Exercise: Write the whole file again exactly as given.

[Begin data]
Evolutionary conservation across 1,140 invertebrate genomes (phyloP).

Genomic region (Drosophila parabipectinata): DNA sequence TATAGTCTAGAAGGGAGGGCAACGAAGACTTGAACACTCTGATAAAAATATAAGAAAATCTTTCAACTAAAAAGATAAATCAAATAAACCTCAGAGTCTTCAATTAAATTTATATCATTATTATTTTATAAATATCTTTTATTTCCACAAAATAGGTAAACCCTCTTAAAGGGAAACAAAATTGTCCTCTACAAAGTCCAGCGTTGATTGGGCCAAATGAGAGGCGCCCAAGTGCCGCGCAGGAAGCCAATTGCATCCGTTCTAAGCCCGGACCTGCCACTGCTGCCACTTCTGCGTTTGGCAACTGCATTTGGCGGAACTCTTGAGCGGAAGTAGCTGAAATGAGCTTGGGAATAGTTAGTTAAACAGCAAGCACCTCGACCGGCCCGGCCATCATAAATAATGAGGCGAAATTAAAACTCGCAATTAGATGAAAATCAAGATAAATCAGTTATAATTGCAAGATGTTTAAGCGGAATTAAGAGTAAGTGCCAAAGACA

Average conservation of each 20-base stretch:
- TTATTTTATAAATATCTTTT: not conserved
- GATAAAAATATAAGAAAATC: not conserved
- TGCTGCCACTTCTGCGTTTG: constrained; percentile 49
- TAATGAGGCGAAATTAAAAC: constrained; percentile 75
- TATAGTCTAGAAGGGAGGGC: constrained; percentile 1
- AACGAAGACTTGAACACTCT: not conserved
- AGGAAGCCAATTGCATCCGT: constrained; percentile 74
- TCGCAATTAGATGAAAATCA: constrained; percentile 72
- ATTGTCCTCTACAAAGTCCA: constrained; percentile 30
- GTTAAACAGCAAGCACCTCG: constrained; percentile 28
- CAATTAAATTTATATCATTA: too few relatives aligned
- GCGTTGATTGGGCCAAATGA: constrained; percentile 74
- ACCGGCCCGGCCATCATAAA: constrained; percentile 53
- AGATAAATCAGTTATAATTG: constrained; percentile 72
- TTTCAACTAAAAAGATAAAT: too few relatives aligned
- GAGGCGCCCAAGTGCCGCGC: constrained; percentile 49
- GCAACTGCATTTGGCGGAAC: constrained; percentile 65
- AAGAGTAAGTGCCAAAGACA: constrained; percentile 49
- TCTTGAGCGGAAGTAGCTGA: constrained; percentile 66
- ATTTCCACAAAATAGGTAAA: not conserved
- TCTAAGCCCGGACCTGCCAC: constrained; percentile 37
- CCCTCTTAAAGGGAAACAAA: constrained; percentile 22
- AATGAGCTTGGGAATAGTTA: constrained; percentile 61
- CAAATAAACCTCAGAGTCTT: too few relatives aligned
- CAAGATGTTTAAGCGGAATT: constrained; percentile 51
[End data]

Evolutionary conservation across 1,140 invertebrate genomes (phyloP).

Genomic region (Drosophila parabipectinata): DNA sequence TATAGTCTAGAAGGGAGGGCAACGAAGACTTGAACACTCTGATAAAAATATAAGAAAATCTTTCAACTAAAAAGATAAATCAAATAAACCTCAGAGTCTTCAATTAAATTTATATCATTATTATTTTATAAATATCTTTTATTTCCACAAAATAGGTAAACCCTCTTAAAGGGAAACAAAATTGTCCTCTACAAAGTCCAGCGTTGATTGGGCCAAATGAGAGGCGCCCAAGTGCCGCGCAGGAAGCCAATTGCATCCGTTCTAAGCCCGGACCTGCCACTGCTGCCACTTCTGCGTTTGGCAACTGCATTTGGCGGAACTCTTGAGCGGAAGTAGCTGAAATGAGCTTGGGAATAGTTAGTTAAACAGCAAGCACCTCGACCGGCCCGGCCATCATAAATAATGAGGCGAAATTAAAACTCGCAATTAGATGAAAATCAAGATAAATCAGTTATAATTGCAAGATGTTTAAGCGGAATTAAGAGTAAGTGCCAAAGACA

Average conservation of each 20-base stretch:
- TTATTTTATAAATATCTTTT: not conserved
- GATAAAAATATAAGAAAATC: not conserved
- TGCTGCCACTTCTGCGTTTG: constrained; percentile 49
- TAATGAGGCGAAATTAAAAC: constrained; percentile 75
- TATAGTCTAGAAGGGAGGGC: constrained; percentile 1
- AACGAAGACTTGAACACTCT: not conserved
- AGGAAGCCAATTGCATCCGT: constrained; percentile 74
- TCGCAATTAGATGAAAATCA: constrained; percentile 72
- ATTGTCCTCTACAAAGTCCA: constrained; percentile 30
- GTTAAACAGCAAGCACCTCG: constrained; percentile 28
- CAATTAAATTTATATCATTA: too few relatives aligned
- GCGTTGATTGGGCCAAATGA: constrained; percentile 74
- ACCGGCCCGGCCATCATAAA: constrained; percentile 53
- AGATAAATCAGTTATAATTG: constrained; percentile 72
- TTTCAACTAAAAAGATAAAT: too few relatives aligned
- GAGGCGCCCAAGTGCCGCGC: constrained; percentile 49
- GCAACTGCATTTGGCGGAAC: constrained; percentile 65
- AAGAGTAAGTGCCAAAGACA: constrained; percentile 49
- TCTTGAGCGGAAGTAGCTGA: constrained; percentile 66
- ATTTCCACAAAATAGGTAAA: not conserved
- TCTAAGCCCGGACCTGCCAC: constrained; percentile 37
- CCCTCTTAAAGGGAAACAAA: constrained; percentile 22
- AATGAGCTTGGGAATAGTTA: constrained; percentile 61
- CAAATAAACCTCAGAGTCTT: too few relatives aligned
- CAAGATGTTTAAGCGGAATT: constrained; percentile 51